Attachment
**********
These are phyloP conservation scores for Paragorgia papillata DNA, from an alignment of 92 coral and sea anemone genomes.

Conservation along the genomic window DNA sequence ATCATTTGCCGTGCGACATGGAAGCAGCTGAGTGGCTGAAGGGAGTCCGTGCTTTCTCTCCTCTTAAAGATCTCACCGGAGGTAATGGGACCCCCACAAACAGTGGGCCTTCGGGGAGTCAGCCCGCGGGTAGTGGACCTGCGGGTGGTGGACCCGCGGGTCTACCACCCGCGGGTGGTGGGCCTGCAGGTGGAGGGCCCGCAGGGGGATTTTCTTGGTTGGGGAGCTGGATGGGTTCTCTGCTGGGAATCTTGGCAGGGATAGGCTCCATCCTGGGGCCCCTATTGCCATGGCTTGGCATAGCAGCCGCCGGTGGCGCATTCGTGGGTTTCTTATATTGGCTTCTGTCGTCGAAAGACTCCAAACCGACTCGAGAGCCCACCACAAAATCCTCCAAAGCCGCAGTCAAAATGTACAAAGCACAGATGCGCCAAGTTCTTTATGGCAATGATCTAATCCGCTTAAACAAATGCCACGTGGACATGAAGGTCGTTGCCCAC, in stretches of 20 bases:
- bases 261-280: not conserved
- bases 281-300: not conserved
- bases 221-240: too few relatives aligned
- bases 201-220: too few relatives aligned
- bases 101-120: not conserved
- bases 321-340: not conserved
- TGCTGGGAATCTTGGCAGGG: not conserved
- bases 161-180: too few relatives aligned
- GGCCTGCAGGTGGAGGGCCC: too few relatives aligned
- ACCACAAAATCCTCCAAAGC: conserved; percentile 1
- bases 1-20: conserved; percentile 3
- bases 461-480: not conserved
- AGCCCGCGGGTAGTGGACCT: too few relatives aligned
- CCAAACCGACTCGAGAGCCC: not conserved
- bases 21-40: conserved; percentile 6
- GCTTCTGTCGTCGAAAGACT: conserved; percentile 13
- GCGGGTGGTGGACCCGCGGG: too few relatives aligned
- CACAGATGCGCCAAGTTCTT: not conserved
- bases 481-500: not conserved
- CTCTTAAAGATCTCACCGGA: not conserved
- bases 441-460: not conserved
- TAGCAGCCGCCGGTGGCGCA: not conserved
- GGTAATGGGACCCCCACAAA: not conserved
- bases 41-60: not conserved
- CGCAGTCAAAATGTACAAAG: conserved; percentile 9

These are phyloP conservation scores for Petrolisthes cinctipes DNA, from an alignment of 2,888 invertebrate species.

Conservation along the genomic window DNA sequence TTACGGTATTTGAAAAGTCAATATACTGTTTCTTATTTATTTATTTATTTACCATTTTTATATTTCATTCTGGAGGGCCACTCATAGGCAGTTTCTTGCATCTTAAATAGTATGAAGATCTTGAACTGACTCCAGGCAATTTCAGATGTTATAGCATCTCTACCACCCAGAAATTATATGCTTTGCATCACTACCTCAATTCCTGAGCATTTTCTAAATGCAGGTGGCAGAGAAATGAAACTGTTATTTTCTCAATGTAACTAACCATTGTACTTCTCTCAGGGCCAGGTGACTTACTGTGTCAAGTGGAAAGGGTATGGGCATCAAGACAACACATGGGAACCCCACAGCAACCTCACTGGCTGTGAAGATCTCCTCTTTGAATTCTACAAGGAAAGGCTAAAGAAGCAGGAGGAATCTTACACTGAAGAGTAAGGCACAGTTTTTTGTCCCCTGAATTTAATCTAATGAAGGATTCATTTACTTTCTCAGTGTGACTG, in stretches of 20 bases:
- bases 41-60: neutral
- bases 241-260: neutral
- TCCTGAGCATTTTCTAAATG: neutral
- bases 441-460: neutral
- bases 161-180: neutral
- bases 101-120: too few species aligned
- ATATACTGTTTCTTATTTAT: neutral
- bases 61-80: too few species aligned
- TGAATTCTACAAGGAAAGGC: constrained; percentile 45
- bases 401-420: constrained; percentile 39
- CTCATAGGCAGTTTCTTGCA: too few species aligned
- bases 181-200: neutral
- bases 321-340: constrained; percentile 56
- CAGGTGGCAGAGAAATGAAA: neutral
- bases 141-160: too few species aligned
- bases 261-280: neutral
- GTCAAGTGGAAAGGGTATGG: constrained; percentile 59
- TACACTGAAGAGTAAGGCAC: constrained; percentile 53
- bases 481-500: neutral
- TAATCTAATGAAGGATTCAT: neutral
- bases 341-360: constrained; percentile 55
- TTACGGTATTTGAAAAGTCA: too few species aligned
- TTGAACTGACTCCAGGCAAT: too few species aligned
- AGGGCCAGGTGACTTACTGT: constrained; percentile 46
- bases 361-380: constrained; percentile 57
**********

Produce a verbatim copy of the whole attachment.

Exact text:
These are phyloP conservation scores for Paragorgia papillata DNA, from an alignment of 92 coral and sea anemone genomes.

Conservation along the genomic window DNA sequence ATCATTTGCCGTGCGACATGGAAGCAGCTGAGTGGCTGAAGGGAGTCCGTGCTTTCTCTCCTCTTAAAGATCTCACCGGAGGTAATGGGACCCCCACAAACAGTGGGCCTTCGGGGAGTCAGCCCGCGGGTAGTGGACCTGCGGGTGGTGGACCCGCGGGTCTACCACCCGCGGGTGGTGGGCCTGCAGGTGGAGGGCCCGCAGGGGGATTTTCTTGGTTGGGGAGCTGGATGGGTTCTCTGCTGGGAATCTTGGCAGGGATAGGCTCCATCCTGGGGCCCCTATTGCCATGGCTTGGCATAGCAGCCGCCGGTGGCGCATTCGTGGGTTTCTTATATTGGCTTCTGTCGTCGAAAGACTCCAAACCGACTCGAGAGCCCACCACAAAATCCTCCAAAGCCGCAGTCAAAATGTACAAAGCACAGATGCGCCAAGTTCTTTATGGCAATGATCTAATCCGCTTAAACAAATGCCACGTGGACATGAAGGTCGTTGCCCAC, in stretches of 20 bases:
- bases 261-280: not conserved
- bases 281-300: not conserved
- bases 221-240: too few relatives aligned
- bases 201-220: too few relatives aligned
- bases 101-120: not conserved
- bases 321-340: not conserved
- TGCTGGGAATCTTGGCAGGG: not conserved
- bases 161-180: too few relatives aligned
- GGCCTGCAGGTGGAGGGCCC: too few relatives aligned
- ACCACAAAATCCTCCAAAGC: conserved; percentile 1
- bases 1-20: conserved; percentile 3
- bases 461-480: not conserved
- AGCCCGCGGGTAGTGGACCT: too few relatives aligned
- CCAAACCGACTCGAGAGCCC: not conserved
- bases 21-40: conserved; percentile 6
- GCTTCTGTCGTCGAAAGACT: conserved; percentile 13
- GCGGGTGGTGGACCCGCGGG: too few relatives aligned
- CACAGATGCGCCAAGTTCTT: not conserved
- bases 481-500: not conserved
- CTCTTAAAGATCTCACCGGA: not conserved
- bases 441-460: not conserved
- TAGCAGCCGCCGGTGGCGCA: not conserved
- GGTAATGGGACCCCCACAAA: not conserved
- bases 41-60: not conserved
- CGCAGTCAAAATGTACAAAG: conserved; percentile 9

These are phyloP conservation scores for Petrolisthes cinctipes DNA, from an alignment of 2,888 invertebrate species.

Conservation along the genomic window DNA sequence TTACGGTATTTGAAAAGTCAATATACTGTTTCTTATTTATTTATTTATTTACCATTTTTATATTTCATTCTGGAGGGCCACTCATAGGCAGTTTCTTGCATCTTAAATAGTATGAAGATCTTGAACTGACTCCAGGCAATTTCAGATGTTATAGCATCTCTACCACCCAGAAATTATATGCTTTGCATCACTACCTCAATTCCTGAGCATTTTCTAAATGCAGGTGGCAGAGAAATGAAACTGTTATTTTCTCAATGTAACTAACCATTGTACTTCTCTCAGGGCCAGGTGACTTACTGTGTCAAGTGGAAAGGGTATGGGCATCAAGACAACACATGGGAACCCCACAGCAACCTCACTGGCTGTGAAGATCTCCTCTTTGAATTCTACAAGGAAAGGCTAAAGAAGCAGGAGGAATCTTACACTGAAGAGTAAGGCACAGTTTTTTGTCCCCTGAATTTAATCTAATGAAGGATTCATTTACTTTCTCAGTGTGACTG, in stretches of 20 bases:
- bases 41-60: neutral
- bases 241-260: neutral
- TCCTGAGCATTTTCTAAATG: neutral
- bases 441-460: neutral
- bases 161-180: neutral
- bases 101-120: too few species aligned
- ATATACTGTTTCTTATTTAT: neutral
- bases 61-80: too few species aligned
- TGAATTCTACAAGGAAAGGC: constrained; percentile 45
- bases 401-420: constrained; percentile 39
- CTCATAGGCAGTTTCTTGCA: too few species aligned
- bases 181-200: neutral
- bases 321-340: constrained; percentile 56
- CAGGTGGCAGAGAAATGAAA: neutral
- bases 141-160: too few species aligned
- bases 261-280: neutral
- GTCAAGTGGAAAGGGTATGG: constrained; percentile 59
- TACACTGAAGAGTAAGGCAC: constrained; percentile 53
- bases 481-500: neutral
- TAATCTAATGAAGGATTCAT: neutral
- bases 341-360: constrained; percentile 55
- TTACGGTATTTGAAAAGTCA: too few species aligned
- TTGAACTGACTCCAGGCAAT: too few species aligned
- AGGGCCAGGTGACTTACTGT: constrained; percentile 46
- bases 361-380: constrained; percentile 57